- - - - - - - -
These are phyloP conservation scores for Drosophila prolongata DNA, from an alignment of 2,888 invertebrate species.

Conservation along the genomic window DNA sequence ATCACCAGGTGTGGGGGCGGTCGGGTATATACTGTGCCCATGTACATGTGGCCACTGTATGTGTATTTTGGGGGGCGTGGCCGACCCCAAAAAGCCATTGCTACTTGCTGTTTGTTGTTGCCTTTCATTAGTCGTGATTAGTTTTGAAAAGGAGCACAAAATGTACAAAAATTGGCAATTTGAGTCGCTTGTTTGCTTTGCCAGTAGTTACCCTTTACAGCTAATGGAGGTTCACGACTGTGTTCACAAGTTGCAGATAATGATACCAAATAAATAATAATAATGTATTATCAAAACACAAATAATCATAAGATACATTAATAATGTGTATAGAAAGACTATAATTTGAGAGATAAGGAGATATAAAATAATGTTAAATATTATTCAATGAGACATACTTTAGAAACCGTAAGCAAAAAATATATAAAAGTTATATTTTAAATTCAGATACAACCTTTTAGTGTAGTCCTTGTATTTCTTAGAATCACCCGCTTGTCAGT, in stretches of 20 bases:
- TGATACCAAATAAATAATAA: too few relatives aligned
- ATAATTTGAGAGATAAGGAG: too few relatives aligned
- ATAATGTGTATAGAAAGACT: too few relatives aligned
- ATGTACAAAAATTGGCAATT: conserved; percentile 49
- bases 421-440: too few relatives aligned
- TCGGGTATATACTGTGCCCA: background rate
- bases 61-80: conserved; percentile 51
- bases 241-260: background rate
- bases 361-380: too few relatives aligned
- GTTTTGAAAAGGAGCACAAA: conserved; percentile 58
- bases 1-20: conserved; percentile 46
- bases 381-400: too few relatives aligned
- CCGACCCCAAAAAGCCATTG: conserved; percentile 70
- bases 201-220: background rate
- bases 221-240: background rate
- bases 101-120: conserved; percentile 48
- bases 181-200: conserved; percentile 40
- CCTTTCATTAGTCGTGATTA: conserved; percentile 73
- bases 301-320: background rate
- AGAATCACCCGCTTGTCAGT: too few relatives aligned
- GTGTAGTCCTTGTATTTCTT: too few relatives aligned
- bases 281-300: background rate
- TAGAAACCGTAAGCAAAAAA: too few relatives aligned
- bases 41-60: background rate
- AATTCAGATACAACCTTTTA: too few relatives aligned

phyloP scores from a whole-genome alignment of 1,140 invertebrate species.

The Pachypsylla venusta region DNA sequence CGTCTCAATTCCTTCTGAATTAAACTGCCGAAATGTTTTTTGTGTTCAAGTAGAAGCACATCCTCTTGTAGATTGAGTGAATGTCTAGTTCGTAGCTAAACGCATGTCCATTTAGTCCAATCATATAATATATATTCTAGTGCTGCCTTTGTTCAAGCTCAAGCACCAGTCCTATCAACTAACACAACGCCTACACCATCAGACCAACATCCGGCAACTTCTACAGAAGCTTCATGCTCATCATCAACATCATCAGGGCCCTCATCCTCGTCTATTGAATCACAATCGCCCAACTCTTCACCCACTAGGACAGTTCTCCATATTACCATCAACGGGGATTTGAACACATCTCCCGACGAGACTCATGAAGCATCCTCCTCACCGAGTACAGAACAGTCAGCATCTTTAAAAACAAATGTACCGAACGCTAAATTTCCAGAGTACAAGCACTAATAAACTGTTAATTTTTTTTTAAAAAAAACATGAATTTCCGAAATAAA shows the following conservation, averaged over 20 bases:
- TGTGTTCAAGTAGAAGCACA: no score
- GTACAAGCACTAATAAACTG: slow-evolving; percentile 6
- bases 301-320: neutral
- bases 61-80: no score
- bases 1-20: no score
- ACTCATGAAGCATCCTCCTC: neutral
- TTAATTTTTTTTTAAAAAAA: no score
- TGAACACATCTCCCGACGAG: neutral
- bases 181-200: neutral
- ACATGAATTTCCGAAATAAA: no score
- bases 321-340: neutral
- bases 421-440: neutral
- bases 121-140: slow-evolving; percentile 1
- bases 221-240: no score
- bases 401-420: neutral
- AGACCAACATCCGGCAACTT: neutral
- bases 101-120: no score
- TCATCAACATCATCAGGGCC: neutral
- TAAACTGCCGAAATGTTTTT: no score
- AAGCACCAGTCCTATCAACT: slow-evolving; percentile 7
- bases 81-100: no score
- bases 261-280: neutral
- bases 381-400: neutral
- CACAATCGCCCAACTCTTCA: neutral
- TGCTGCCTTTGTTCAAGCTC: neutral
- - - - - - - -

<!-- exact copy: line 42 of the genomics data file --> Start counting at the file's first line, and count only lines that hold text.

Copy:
- bases 121-140: slow-evolving; percentile 1